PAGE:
Two Years and One Day



Goldthia was the name she gave the fish that she received on her 3rd birthday.  She has been a part of our day to day life, sitting next to the kitchen sink, energized by the hum of activity that occurs around the kitchen several times a day.


I am fully aware, as I write this, that it is just a fish.  But let me tell you a little something this fish taught me yesterday. 


The last two times I cleaned the tank, I was annoyed by it.  I was waiting longer and longer between cleanings, which made each clean more difficult, and led to me having to discard some of the tank accessories that were too slimy *gag* to clean *gag* well *gag*.  

All my fault.  Totally guilty.  Yes, I said guilty, even after having written a post on guilt.  I was not taking care of the fish very well.  I was not treating its life with care. 

We fed it: I did that well ... forget a day or two, no big deal.  Easy going, low maintenance, but she held a certain presence.  The girls always asked to see her.  They always asked if they could feed her.

I had underestimated how much her presence meant to the girls; she had become so much a part of our daily routine.


I cleaned the tank yesterday, and cleaned it well.  I remember saying to myself, "no one else is going to clean the tank, so I may as well do it".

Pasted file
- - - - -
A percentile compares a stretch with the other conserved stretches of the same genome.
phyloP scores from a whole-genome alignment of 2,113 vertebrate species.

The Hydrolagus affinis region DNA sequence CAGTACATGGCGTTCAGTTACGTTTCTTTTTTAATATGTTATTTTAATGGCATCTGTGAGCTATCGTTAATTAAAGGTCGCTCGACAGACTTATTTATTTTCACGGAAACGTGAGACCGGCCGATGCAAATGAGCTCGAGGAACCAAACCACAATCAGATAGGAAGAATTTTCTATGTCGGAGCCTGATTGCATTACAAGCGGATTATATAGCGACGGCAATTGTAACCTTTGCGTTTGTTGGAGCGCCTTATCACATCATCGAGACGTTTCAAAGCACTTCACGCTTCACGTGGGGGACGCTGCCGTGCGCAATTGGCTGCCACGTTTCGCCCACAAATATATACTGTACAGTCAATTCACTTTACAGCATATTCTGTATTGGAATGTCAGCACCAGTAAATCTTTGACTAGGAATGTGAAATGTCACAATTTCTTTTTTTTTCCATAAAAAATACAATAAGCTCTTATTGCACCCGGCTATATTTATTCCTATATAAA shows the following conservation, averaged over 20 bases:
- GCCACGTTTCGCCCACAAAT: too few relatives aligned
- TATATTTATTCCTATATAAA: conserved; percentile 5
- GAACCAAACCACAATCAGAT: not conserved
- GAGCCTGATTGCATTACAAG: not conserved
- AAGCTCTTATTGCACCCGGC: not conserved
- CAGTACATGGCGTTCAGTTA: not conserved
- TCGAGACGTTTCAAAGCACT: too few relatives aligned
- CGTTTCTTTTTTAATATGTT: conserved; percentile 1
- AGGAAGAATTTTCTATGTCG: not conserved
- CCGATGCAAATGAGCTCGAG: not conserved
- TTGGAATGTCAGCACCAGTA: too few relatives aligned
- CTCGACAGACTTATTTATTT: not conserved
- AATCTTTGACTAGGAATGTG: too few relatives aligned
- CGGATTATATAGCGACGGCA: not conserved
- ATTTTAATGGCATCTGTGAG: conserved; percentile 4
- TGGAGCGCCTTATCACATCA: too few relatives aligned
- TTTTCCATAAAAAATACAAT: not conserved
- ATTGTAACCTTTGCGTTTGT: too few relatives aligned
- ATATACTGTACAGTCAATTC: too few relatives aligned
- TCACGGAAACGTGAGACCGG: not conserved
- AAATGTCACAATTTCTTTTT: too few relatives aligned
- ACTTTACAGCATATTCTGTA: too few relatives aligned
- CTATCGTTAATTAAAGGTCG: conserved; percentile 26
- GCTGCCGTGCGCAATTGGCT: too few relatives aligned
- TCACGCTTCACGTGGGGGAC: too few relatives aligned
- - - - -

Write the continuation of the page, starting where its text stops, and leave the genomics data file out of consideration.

I plopped Goldthia back in the water.  The fish bowl, other than the rocks at it's bottom, was bare because the fake purple plant was too slimy *gag* for me to deal with.  

Family came over.  I was asked if the fish was alive.  Yeah, I thought, she's just chillin at the bottom, like she does when getting used to new water.


Except, they don't skim the rocks upside down. 


I figured I had the night to figure something out.  But my oldest, to whom the fish was gifted on her 3rd birthday, came downstairs and asked if she could see Goldthia.


REALLY?


{Hello reality-that-could-not-be-delayed}


She sobbed.  It caught me off guard, just how much Goldthia meant to her.  I wasn't prepared yet to talk about life and death, even if it was just a fish.  It was not "just a fish" to her.  Oh how it broke my heart.  She would pull it together just in time to sob again. 


~~I plopped her in her tank after begrudgingly cleaning her home, and she died.~~ 


Yes it is just a fish.  But toward the end, I didn't treat her life with care, and I will always feel a little guilty about that.  It's a guilt that is easy to let go of (fish don't live forever, after all), but a lesson that is good to keep hold of.


Treat each other with care. 


After being with us for two years and one day, she is now contributing to the earth of our back yard, marked with shells shaped in a heart.  The girls preferred to think of her being near, and I kinda do too.  




 © Houseman 2013